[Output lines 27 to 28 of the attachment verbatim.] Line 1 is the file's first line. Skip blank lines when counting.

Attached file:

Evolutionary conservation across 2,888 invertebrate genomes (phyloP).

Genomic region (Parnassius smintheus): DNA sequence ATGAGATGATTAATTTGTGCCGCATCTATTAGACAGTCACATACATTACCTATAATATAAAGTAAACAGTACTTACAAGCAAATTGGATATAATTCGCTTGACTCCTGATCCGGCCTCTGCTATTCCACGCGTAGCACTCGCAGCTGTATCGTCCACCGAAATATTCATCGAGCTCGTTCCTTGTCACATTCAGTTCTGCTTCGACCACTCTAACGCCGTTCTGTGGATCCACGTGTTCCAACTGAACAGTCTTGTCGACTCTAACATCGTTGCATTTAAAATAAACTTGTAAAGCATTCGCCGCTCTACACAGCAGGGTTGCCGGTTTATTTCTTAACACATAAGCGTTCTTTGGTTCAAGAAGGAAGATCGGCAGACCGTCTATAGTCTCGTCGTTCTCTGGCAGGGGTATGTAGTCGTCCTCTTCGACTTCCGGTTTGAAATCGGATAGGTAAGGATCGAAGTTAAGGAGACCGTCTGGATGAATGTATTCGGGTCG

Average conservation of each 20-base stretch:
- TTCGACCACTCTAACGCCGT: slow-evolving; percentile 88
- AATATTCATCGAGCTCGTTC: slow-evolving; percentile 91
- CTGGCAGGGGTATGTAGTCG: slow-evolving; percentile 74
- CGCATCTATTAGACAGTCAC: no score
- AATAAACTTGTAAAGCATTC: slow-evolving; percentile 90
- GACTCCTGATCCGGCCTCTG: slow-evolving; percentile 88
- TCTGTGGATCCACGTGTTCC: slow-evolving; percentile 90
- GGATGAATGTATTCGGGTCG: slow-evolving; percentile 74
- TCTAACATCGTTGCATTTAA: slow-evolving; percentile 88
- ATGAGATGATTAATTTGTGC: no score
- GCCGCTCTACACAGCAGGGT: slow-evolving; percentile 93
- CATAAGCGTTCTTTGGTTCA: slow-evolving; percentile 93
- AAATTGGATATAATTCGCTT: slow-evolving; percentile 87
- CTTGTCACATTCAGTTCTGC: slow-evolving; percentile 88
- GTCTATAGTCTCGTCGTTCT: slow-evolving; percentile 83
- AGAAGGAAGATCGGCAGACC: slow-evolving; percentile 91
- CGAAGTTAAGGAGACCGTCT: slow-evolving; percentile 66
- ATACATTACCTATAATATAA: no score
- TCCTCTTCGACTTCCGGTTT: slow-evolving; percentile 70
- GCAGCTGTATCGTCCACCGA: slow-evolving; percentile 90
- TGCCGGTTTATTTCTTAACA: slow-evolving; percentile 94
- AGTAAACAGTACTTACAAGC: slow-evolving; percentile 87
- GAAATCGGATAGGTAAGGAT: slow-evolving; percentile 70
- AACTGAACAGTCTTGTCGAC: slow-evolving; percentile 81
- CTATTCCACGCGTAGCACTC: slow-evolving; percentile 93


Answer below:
- AACTGAACAGTCTTGTCGAC: slow-evolving; percentile 81
- CTATTCCACGCGTAGCACTC: slow-evolving; percentile 93